Deacon Joseph R. Tedeschi and the cover of his book "A Rock in the Clouds: A Life Revisited." Courtesy photos
Deacon Joseph R. Tedeschi and the cover of his book "A Rock in the Clouds: A Life Revisited." Courtesy photos

“On Oct. 4, 1966, a C7-A Caribou airplane flying through dense fog crashed into Hon Cong Mountain near the base camp of the 1st Air Cavalry Division at An Khe in South Vietnam. There were thirty-one people aboard the aircraft, an air crew of four along with twenty-seven passengers. Thirteen people died in the crash. I was one of the survivors.”

That paragraph, composed by Deacon Joseph R. Tedeschi, appears on the back jacket of his book, “A Rock in the Clouds: A Life Revisited,” $27.95 out from Köehler Books. It’s enough to compel even the most blasé reader to open the 267-page retelling of his miraculous survival and journey of faith that unfolded in the wake of the crash and the years that followed.

Ordained a permanent deacon for the Trenton Diocese in 2002, Deacon Tedeschi, 86, served the parish community of St. Mary of the Lakes, Medford, until 2020 when he retired from active ministry. In an interview, he recalled how the tragic nature of the crash and the lives lost would set him on a decades long search for information about the crash and those who lived and died as a result of it.

The search culminated in the book, the title of which, he explained in the forward, is drawn from a descriptive saying among pilots and old flying hands that when an aircraft is flying blind through thick clouds and fog and it collides with an object hidden by them, it has literally found “a rock in the clouds.”

Saving Grace

Deacon Tedeschi attended St. Lawrence University, West Point, and Iowa University before joining the Army in 1957. Sent to Vietnam in 1966, he was only in the country for three weeks before the crash, followed by a year of recovery from very serious injuries in Japan and bases in the United States.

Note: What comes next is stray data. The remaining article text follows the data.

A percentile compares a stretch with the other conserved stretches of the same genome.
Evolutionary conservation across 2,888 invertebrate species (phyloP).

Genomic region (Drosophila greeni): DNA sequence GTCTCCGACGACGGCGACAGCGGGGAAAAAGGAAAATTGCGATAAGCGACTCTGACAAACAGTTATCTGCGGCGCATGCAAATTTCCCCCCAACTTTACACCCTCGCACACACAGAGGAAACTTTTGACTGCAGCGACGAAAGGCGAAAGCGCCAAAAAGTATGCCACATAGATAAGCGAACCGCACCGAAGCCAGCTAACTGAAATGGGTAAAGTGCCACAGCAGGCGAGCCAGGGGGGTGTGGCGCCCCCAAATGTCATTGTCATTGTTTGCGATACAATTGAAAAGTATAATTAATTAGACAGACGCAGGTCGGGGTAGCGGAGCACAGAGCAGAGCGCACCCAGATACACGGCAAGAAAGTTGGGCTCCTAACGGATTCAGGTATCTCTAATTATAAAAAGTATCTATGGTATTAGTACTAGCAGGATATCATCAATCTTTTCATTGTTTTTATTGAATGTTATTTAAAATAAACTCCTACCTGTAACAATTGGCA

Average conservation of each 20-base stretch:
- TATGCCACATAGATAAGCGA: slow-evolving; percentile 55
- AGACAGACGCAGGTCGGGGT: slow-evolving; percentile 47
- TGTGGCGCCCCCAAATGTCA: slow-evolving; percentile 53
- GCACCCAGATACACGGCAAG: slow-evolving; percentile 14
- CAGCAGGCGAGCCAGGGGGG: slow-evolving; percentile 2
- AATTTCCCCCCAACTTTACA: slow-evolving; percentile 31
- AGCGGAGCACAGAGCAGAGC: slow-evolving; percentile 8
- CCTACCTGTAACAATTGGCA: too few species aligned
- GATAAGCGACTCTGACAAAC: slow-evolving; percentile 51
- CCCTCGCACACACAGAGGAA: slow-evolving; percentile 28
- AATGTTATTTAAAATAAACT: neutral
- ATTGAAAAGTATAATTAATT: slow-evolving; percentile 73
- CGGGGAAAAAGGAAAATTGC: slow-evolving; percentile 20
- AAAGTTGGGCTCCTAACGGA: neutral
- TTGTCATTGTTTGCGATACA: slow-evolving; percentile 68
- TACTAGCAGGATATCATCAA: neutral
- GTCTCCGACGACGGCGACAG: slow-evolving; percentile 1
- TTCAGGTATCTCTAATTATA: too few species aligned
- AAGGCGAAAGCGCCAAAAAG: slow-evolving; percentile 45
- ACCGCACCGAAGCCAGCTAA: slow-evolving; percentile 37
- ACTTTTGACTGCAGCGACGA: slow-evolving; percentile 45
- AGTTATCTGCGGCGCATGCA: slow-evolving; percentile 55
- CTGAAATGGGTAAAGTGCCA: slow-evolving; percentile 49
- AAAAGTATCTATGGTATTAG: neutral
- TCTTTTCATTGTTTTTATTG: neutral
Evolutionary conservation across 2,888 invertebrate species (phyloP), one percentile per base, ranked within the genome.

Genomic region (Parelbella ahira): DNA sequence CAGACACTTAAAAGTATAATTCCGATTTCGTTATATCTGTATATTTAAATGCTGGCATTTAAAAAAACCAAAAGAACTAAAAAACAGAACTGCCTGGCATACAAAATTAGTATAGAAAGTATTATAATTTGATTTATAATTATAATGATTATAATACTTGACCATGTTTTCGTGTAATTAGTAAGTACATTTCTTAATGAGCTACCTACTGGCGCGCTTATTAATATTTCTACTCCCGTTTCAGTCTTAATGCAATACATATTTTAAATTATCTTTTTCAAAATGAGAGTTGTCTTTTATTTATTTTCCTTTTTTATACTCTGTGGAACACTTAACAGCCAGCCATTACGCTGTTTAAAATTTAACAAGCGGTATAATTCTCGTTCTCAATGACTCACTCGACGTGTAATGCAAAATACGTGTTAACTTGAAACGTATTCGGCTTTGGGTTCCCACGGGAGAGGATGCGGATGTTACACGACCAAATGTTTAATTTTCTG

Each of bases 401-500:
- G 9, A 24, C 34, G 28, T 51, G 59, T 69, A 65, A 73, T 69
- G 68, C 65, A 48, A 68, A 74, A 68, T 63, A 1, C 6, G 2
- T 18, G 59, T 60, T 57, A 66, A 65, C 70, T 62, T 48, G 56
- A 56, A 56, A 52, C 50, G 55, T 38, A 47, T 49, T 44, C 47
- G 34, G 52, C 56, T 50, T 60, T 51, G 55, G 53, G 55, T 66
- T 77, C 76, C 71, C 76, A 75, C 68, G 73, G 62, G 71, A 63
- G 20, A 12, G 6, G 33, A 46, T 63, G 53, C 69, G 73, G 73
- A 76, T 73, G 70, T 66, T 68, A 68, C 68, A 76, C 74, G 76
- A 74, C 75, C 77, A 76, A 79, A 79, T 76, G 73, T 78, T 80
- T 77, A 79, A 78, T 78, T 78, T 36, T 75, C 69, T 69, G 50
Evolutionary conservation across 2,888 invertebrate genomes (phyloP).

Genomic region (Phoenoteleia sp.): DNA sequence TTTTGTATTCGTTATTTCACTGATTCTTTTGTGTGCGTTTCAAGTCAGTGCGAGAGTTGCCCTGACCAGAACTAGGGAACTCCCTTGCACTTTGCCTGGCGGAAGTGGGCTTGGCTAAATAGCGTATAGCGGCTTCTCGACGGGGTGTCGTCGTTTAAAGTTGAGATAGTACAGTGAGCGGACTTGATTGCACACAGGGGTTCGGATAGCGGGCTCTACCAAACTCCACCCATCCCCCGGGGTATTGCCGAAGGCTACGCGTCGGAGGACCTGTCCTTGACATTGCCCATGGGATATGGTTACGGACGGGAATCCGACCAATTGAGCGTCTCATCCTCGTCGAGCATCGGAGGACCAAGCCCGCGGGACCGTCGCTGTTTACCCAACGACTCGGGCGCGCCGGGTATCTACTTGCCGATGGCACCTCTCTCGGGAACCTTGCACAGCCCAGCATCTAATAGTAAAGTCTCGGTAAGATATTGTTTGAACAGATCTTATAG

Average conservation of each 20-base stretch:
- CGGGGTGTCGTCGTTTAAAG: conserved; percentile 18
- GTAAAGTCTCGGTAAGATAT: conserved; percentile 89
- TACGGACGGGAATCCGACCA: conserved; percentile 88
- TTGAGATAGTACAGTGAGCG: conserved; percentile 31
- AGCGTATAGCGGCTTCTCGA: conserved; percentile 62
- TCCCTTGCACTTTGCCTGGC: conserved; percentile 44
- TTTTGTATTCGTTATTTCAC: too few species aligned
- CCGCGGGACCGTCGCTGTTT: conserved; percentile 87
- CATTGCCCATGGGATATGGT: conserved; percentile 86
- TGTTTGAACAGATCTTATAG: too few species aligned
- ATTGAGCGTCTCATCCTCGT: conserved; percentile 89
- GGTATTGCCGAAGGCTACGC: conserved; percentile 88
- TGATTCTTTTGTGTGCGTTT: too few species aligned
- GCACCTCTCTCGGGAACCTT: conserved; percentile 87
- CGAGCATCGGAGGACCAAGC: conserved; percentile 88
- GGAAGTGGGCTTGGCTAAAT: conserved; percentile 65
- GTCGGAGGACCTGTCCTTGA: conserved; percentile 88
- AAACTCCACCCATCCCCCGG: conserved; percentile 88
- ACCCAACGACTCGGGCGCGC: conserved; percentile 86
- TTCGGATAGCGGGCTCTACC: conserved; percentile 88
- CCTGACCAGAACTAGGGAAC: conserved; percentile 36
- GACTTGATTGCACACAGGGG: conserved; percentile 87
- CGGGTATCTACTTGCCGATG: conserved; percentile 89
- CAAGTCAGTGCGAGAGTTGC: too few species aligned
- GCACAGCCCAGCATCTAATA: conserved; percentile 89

Describing the crash as a major turning point, he wrote that “all airplane crashes are tragedies. But under wartime conditions, the resulting chaos is magnified. The tempo of war demands that all the pieces be put together quickly, and the brisk pace of war continues. But for the survivors involved in a crash, the pace of the war suddenly stops, and they have the remainder of their lives to reflect and ponder numerous unanswered questions.”

Such was the case for him. With the support of his wife, Sue, and daughters Susanne and Marly, he embarked on a 47-year quest to put those pieces together, compiling comprehensive information on his own military and professional careers and all who survived and perished.

Special note is paid to Bob Ray, his companion in faith and fellow survivor. There is moving correspondence from survivors and witnesses of the scene who share their memories of the crash and insights about the abiding effect it had on their lives.

A very stirring inclusion is the Appendix A Virtual Vietnam Wall with casualty data on those who perished, photos of medals they were awarded and even in some instances, photos that bring their dear faces into view.

“I needed to pay them back for some very good things in my life…” Deacon Tedeschi said. Most of all, he wanted to share the story of the faith of the military community he encountered while serving in Vietnam and afterward.

“I wanted to spread the story of faith and get it out there,” said Deacon Tedeschi. He acknowledged that he was powerfully motivated by the fact that he and Bob Ray attended Mass the morning of the crash and received the Eucharist. He remains convinced that receiving the Real Presence on that morning was a factor in their survival.

Answering the Call

Active in his parish, as he transitioned from full time careers to retirement, his memories of military colleagues who devoted themselves to serving the Church in their later years provided inspiration for the next step.

Encouraged by his pastor at the time, Father Joseph Tedesco, who sponsored him, he embarked on studies for the diaconate formation program and over the years, along with his wife, he led parish consolation ministry and other groups “enjoying every minute of it.”

Putting the book together was a major part of this active retirement. “It evolved over the years. It didn’t happen all at once. It took 47 years and came together at different points, and I finally realized there was enough for a book.”

He’s given presentations to local organizations, including the local Knights of Columbus and civic groups, and plans to contribute any proceeds from the book to the Gary Sinise Foundation which benefits veterans of the Vietnam war.

And he’s very heartened by the positive response. “I wrote it for family and friends and all of a sudden, (interest) started blossoming,” he said. “My editor asked me to submit it to a military writers society. I’m flabbergasted at the response I’m getting.”